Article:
Local

Behind The Scenes Of Georgia’s Movie, Television Industry With Film Friendly Georgia

The company Film Friendly Georgia finds homes like this to be possible location sites for films and music videos.
The company Film Friendly Georgia finds homes like this to be possible location sites for films and music videos.
Credit Anastaciah Ondieki / WABE

In Atlanta’s Morningside neighborhood, nestled among some more traditional brick homes, sits a modern property with tall white walls, large windows and a pool in the back.

It’s a contemporary home that looks like it would also be also well-suited for Miami or Hollywood.

That’s exactly what makes it the perfect set for many television and movie sets, said Wanda Morganstern, founder and CEO of Film Friendly Georgia.

You might not recognize it from the outside looking in, but this home has served as the set for “South Beach” and other film projects.

The residence is currently on the “short-list” for another shooting “which cannot be named,” said Morganstern.

And this home isn’t the only residence in Georgia of its kind.

Last year, a record number of films and television shows were filmed in the state.

Then-Gov. Nathan Deal announced in fiscal year 2018 that 455 film and TV projects were filmed in the state, resulting in $2.7 billion in direct spending.

Film Friendly Georgia is one of many companies that has grown out of this film and television boom.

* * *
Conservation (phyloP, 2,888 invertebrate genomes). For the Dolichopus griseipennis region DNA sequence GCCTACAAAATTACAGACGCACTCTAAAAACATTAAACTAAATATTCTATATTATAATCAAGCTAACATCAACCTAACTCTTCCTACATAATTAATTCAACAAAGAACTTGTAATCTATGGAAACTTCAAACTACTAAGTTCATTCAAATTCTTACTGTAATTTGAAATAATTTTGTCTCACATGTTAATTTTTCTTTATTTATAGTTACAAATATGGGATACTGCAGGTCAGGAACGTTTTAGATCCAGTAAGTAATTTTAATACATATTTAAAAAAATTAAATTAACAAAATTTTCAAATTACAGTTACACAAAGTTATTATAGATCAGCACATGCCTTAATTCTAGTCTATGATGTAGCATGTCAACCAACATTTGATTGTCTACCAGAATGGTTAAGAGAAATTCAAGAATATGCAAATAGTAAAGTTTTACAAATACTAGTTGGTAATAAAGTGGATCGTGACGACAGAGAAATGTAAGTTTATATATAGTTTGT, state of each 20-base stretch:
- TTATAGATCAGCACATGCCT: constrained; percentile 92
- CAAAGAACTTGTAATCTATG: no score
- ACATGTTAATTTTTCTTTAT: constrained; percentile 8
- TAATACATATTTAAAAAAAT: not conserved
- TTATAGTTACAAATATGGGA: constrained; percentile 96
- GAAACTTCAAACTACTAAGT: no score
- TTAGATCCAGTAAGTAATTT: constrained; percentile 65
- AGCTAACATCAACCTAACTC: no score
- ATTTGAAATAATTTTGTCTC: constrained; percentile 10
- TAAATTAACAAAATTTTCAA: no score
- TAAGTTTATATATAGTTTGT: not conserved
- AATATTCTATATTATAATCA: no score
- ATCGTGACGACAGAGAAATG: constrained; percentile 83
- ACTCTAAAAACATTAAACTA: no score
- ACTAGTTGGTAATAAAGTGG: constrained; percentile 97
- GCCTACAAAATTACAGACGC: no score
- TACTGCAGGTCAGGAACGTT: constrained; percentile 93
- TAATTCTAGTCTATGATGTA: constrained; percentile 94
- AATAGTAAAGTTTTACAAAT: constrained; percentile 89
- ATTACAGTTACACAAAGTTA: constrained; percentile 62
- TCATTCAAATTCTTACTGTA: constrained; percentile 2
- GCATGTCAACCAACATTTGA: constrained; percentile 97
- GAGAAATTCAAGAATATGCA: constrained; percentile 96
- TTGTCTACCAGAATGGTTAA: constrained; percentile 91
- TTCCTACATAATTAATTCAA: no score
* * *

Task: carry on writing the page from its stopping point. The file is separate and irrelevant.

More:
Morganstern describes her business as a “location services concierge.”

Simply put, she helps helps connect television and movie producers with the shooting location.

It’s a business that’s grown even more in-demand, as Georgia’s film industry has taken off.

Morganstern said the idea came to her after 10 years of working in commercial real estate. She also also has a career in acting and film herself, and she says time on set showed her the need for a business that represents homeowners who want to make their homes available for filming.

Founded in 2013, Morganstern said her company was among the first of its kind.

Now, she manages properties ranging from California-style homes to authentic 1800s style log cabins, with the help of a team of site representatives.

“I have a lot of residential properties, but I also have commercial properties. I have a couple of private schools, I have churches, I have office buildings, I have restaurants,” Morganstern said. “If someone asks me for something, and I don’t have it, I do my level best to find it.”

She added that any property, from offices to mansions, can be a good fit for a movie, depending on the director’s vision.

Once the property and the producer come to an agreement, Morganstern said it’s her job to make sure the homeowner’s space is respected, which is not always an easy task.

She said she can work up to 12-hour days that start with clearing the house of irreplaceable art or securing family heirlooms and end with her checking in on homes at the end of a day-long shoot.

“I’m busy,” Morganstern said simply. And she hopes to keep it that way.

When asked about the growing film industry Morganstern said, “It’s been tremendous, and I’m incredibly grateful for it.”